First Ascent Down light sweater

Author: [ smburt ]   Contact Author: smburtSat Jan 01 13:26:09 UTC 2011

I’m sure that most of you have probably walked by an Eddie Bauer store or even bought some casual clothing from this manufacturer. The mental picture I have of clothing from Eddie Bauer are well manufactured clothes made for everyday occasions (i.e. city wear). I certainly would not expect to see a “mountaineering line” of clothing in that store. However Eddie Bauer has teamed up with some of the greatest adventurers out there (Peter Whittaker, Ed Viestrus, Dave Hahn, Melissa Arnot, Chad Pele and Seth Waterfall) to build the “First Ascent™” line of mountaineering clothing.

The three words that best describe the Downlight© Sweater are light, compressible and warm. I received my sweater through the mail and could not believe that a down sweater could fit in such a small package. It is so compressible and light (13.2 oz) that you will never have to decide whether or not you are taking this item with you. By the way if 13 oz doesn’t mean anything to you it takes 16oz to make one pound or 455 grams, therefore the jacket weighs a paltry 375grams. You can compress the sweater inside one of the pockets and then the sweater will be a little bit bigger than a large grapefruit.

They call it a sweater but with a full length zipper at the front as well as two exterior, zippered, side pockets, this is really a jacket. The interior of the two pockets are lined with fleece which is a god-send on days you forget your gloves. There are elastic gathers at the hem and cuffs which traps in the heat close to your body and prevents some but not all weather from coming in your sweater. A draw cord around the hem would be beneficial as it would prevent heat from escaping on windy days. As soon as you slip on this sweater, you will notice how much it retains your body heat. Simply amazing!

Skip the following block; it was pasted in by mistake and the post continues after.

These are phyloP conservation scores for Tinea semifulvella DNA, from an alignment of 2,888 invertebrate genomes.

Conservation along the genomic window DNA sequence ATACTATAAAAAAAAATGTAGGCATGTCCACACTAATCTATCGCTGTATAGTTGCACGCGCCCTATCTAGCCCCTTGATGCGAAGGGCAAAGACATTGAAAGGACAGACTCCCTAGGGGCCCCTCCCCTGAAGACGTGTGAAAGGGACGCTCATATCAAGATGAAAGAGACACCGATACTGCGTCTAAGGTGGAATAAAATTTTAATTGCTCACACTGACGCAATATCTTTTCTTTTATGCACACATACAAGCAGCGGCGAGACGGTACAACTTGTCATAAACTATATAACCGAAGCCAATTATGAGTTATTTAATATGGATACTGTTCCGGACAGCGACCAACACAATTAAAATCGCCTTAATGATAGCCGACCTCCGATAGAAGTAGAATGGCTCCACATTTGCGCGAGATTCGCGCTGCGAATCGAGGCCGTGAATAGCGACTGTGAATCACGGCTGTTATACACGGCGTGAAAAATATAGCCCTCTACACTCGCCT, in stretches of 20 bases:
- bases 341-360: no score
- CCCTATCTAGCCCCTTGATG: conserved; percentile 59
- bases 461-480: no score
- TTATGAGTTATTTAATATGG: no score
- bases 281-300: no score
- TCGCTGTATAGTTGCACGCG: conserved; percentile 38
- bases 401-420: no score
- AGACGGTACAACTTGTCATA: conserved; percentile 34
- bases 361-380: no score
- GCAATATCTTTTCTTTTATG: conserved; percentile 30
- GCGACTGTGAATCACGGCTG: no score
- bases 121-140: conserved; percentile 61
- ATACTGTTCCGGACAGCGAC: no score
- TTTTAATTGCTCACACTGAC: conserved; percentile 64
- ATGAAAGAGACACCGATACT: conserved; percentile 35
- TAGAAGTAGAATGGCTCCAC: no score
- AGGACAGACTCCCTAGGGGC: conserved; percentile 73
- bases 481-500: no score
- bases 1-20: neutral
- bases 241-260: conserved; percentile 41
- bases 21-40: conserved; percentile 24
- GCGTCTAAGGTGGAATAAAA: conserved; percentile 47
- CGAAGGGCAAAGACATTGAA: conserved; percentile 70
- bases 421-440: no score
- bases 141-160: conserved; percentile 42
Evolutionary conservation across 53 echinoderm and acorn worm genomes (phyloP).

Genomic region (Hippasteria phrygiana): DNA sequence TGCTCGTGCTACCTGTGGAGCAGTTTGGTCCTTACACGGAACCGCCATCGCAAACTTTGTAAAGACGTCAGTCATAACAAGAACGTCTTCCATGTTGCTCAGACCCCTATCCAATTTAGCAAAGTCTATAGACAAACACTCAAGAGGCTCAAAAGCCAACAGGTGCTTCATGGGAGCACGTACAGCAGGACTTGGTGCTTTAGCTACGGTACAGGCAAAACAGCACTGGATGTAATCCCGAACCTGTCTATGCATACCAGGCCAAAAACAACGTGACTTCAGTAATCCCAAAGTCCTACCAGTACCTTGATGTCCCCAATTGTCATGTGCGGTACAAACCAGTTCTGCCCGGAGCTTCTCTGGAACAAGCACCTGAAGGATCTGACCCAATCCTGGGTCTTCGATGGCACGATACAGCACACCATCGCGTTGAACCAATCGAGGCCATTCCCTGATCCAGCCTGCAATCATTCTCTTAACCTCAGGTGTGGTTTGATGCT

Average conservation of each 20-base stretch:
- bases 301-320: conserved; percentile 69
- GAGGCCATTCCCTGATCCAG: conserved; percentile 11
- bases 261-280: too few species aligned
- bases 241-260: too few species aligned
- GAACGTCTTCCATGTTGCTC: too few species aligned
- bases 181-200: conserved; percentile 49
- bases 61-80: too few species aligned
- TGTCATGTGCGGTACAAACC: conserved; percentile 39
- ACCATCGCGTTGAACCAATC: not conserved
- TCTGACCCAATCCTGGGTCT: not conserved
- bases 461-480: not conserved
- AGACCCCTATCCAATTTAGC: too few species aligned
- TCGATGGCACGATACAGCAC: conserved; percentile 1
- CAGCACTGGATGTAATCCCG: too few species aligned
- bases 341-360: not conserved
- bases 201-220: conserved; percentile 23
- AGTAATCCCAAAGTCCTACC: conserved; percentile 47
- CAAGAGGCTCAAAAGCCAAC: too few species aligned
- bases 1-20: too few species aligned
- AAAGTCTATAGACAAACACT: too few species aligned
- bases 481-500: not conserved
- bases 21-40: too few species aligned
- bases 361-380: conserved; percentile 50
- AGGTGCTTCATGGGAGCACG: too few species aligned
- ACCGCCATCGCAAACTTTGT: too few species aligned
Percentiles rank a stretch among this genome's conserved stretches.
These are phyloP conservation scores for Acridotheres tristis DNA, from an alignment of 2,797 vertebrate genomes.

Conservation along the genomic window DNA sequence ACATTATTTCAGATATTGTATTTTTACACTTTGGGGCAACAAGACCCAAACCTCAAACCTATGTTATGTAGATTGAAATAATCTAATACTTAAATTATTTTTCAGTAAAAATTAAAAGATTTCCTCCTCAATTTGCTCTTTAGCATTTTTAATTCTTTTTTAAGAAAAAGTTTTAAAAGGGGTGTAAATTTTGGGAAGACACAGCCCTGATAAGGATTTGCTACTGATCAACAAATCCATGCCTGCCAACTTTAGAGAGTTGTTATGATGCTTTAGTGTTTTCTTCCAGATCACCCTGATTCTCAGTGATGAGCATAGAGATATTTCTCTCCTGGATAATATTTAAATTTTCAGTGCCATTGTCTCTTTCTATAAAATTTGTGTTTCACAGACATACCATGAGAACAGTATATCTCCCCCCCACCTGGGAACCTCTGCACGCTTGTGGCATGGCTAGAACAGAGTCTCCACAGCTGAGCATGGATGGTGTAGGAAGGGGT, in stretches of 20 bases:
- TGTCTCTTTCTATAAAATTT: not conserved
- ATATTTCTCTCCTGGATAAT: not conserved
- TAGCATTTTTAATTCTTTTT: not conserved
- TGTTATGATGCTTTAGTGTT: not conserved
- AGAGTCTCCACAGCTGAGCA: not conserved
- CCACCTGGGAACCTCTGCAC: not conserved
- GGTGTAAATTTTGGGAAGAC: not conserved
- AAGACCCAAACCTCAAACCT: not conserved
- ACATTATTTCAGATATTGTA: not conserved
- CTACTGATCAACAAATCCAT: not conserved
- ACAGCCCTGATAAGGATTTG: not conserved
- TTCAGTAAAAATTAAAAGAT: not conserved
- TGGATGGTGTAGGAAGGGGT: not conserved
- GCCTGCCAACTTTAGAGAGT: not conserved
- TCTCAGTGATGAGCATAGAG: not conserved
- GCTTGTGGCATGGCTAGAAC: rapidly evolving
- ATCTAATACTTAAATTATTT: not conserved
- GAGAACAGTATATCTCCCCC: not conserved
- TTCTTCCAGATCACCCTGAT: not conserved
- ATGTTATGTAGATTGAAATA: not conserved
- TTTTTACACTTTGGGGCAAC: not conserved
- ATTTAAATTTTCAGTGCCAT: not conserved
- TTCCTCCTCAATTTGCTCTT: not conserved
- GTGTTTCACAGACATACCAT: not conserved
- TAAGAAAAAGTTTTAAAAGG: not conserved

The insulation is made of 800 fill power premium Northern European goose down. I now understand how these birds can withstand the frigid temperatures of their breeding grounds in the Arctic. The drawback of retaining so much warmth is that you will be too warm if you are wearing the jacket with a shell and are moderately pushing yourself. What I mean here is that I had to take off the Downlight© Sweater or wear only the sweater when hiking or bushwacking in subzero temperatures. However, I don’t think you could make this sweater more breathable without losing the amazing heat retention of this sweater. Therefore you may need to start off with the sweater underneath your shell and take it off as the day progress and then put it back on when you are stopping for lunch or for the night.

From time to time, you will notice that some of the down escapes from the sweater but that is expected of any down-filed jackets. Never pull out the feathers as it can promote further leaks. Try to pull them back in from the inside when ever possible.

The zippers run smoothly, however bigger draw cords on the slider would help when you have to use the zippers with bigger mitts. Overall, the fit on the most part is cut close to the body. However, I find that they could cut about 2 inches of the fabric around the chest to prevent the little bunching I get on some occasions. The exterior of the sweater is described as windproof (20 denier ripstop nylon) and water resistant (Stormrepel™ durable water repellent finish (DWR)). This is a good finish for the misty and foggy weather we get but would not stop any moderate to heavy rainfall. For those kinds of conditions you would need a shell as well (see the Front Point jacket review!).

The price for this sweater is comparable to other products out there of the same quality, so I think the Downlight© Sweater is definitely a good deal since you are getting a slightly high end insulation (800 down) for the same price range.

Benoit Lelonde

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